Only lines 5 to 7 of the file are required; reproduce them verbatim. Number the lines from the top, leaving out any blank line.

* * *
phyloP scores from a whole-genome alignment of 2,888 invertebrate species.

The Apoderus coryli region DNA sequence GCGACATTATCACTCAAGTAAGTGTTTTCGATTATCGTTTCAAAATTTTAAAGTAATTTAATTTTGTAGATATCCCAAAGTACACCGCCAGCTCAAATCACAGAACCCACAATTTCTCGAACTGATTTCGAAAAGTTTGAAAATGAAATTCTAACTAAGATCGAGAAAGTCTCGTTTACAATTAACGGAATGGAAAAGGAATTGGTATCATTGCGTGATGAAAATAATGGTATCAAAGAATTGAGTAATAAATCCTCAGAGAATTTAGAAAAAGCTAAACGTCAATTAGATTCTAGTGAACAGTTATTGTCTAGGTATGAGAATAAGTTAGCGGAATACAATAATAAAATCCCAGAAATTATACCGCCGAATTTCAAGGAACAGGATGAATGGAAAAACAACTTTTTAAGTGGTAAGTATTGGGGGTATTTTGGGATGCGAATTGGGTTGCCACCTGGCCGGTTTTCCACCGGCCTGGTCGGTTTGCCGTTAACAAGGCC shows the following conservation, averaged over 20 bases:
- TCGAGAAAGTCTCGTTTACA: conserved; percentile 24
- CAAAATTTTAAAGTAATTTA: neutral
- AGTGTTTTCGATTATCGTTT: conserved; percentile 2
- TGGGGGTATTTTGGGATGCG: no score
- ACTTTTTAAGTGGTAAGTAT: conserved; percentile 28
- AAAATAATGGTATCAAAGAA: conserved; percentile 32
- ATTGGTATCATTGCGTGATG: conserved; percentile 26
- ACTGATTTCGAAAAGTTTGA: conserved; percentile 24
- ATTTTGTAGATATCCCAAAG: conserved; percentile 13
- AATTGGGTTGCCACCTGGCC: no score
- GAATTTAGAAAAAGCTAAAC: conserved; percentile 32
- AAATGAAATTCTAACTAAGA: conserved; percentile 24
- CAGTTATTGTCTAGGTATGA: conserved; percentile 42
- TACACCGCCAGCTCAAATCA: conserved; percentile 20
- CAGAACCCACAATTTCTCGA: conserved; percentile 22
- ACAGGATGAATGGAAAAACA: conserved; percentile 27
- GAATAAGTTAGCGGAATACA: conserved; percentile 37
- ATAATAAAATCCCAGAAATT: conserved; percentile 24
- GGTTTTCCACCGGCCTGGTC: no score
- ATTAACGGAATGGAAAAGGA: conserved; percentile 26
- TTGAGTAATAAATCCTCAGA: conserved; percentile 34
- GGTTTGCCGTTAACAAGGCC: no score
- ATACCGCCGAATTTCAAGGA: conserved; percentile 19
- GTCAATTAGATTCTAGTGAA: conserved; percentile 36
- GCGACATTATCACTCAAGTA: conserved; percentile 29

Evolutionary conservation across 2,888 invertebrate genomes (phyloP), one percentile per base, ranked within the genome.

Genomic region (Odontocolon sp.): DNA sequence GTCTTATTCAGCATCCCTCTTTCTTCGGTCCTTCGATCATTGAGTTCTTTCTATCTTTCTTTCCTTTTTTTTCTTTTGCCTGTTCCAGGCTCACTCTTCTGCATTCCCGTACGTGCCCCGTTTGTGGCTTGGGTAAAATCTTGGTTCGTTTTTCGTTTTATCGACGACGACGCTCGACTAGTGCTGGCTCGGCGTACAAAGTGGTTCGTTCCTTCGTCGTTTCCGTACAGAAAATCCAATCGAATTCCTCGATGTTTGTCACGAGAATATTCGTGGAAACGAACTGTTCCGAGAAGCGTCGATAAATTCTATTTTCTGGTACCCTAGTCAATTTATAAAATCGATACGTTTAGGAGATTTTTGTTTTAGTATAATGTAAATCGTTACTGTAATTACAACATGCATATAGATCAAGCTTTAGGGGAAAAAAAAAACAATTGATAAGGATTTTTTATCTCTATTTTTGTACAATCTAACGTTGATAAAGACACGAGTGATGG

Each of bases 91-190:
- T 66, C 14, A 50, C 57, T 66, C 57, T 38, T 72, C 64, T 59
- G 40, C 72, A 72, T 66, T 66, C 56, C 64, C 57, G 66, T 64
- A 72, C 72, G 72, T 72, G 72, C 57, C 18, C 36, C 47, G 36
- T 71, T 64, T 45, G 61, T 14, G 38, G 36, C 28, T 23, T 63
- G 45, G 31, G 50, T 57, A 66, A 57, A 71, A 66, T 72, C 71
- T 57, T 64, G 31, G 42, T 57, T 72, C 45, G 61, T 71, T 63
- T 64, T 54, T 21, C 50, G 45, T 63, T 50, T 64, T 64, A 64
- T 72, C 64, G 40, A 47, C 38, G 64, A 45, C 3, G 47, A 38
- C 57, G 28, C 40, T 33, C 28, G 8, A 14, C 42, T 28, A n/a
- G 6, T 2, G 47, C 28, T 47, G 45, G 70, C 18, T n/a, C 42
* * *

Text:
- AGTGTTTTCGATTATCGTTT: conserved; percentile 2
- TGGGGGTATTTTGGGATGCG: no score
- ACTTTTTAAGTGGTAAGTAT: conserved; percentile 28